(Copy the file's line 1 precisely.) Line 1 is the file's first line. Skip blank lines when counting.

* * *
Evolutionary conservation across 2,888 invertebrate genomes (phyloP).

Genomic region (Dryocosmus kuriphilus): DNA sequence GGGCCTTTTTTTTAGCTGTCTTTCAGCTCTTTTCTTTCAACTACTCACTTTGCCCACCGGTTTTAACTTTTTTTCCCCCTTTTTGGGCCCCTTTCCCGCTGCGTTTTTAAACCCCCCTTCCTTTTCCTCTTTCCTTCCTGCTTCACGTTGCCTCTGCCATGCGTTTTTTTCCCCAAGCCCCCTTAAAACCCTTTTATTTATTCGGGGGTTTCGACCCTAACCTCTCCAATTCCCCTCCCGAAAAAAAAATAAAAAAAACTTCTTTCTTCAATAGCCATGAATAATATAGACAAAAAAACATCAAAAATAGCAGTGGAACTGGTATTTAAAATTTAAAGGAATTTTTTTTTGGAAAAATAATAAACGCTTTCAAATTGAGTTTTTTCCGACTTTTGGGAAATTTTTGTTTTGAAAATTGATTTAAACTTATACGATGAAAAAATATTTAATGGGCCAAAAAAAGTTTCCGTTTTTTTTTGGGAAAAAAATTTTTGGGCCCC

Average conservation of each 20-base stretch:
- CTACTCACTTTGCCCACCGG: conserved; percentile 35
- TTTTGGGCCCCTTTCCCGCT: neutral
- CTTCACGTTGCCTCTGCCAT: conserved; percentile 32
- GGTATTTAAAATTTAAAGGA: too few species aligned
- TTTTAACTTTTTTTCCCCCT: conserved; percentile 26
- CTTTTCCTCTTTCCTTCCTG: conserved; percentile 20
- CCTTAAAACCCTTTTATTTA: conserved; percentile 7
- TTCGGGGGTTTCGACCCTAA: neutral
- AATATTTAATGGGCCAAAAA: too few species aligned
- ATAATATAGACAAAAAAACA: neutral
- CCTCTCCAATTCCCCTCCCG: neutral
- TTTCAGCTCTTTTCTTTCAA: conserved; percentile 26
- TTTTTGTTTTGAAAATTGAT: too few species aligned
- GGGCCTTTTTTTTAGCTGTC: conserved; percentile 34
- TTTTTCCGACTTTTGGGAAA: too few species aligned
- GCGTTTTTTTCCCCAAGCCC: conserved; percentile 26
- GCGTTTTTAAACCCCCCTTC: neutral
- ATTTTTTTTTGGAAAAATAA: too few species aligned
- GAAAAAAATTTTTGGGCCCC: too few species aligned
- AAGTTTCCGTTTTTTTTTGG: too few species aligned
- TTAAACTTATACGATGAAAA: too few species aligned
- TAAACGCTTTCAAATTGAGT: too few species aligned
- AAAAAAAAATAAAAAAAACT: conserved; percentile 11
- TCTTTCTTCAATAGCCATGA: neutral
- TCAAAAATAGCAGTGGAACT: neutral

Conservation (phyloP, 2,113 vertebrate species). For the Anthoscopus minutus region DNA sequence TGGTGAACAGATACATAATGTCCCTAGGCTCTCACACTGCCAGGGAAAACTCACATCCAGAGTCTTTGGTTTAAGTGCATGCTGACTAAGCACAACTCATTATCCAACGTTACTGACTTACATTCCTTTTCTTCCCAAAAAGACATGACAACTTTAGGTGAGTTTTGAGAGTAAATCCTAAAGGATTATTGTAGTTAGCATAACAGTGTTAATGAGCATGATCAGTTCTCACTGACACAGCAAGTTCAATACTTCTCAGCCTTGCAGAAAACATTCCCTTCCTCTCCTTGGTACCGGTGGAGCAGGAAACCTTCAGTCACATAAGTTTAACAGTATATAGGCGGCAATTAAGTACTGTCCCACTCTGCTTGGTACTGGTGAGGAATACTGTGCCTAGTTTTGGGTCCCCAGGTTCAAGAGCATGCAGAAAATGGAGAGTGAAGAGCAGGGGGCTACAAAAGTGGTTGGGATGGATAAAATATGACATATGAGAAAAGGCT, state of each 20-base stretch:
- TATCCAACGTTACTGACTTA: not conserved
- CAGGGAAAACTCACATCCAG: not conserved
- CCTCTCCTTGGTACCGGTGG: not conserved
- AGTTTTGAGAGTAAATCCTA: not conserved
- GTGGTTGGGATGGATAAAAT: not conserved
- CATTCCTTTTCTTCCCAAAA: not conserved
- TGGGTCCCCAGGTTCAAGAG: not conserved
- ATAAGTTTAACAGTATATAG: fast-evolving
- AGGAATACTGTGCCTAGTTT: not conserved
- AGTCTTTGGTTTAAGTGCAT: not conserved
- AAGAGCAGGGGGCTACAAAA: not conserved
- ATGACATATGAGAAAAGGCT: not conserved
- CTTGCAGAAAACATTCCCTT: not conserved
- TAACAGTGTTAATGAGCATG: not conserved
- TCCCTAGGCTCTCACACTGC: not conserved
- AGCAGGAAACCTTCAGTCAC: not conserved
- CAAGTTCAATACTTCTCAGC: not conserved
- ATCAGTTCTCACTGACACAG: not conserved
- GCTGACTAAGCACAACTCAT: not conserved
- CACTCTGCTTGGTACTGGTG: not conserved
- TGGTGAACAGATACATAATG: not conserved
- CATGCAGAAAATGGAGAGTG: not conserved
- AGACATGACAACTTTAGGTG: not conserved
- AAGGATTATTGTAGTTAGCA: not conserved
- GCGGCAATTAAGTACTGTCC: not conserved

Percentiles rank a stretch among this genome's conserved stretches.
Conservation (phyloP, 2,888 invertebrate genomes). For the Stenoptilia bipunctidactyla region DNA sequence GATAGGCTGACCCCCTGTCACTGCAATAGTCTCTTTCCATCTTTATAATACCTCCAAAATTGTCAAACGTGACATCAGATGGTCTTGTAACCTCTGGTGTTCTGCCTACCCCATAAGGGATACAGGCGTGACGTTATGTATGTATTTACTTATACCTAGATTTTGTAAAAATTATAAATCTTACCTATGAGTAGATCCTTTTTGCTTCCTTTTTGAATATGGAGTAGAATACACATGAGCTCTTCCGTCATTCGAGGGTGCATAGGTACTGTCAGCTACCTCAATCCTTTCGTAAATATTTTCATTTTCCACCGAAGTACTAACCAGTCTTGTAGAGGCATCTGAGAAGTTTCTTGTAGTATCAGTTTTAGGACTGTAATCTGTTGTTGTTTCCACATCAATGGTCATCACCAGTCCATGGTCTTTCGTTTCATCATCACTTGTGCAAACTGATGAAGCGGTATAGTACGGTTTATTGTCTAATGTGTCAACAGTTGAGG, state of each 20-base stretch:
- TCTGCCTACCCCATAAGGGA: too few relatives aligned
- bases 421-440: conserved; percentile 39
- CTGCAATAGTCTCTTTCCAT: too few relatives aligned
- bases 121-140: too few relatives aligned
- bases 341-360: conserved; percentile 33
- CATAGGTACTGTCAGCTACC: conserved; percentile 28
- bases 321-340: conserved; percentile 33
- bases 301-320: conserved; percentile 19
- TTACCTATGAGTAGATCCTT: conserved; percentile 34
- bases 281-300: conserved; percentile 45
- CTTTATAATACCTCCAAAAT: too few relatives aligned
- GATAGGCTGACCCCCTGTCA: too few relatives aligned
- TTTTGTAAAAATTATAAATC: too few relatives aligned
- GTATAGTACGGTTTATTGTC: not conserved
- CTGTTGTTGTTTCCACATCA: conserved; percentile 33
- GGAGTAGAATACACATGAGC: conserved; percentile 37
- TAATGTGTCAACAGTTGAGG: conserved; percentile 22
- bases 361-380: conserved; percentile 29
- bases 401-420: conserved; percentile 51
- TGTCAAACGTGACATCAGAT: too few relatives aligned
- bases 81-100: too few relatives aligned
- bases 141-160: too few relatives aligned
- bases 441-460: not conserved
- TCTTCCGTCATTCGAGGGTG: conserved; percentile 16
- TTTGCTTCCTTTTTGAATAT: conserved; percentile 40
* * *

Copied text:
Evolutionary conservation across 2,888 invertebrate genomes (phyloP).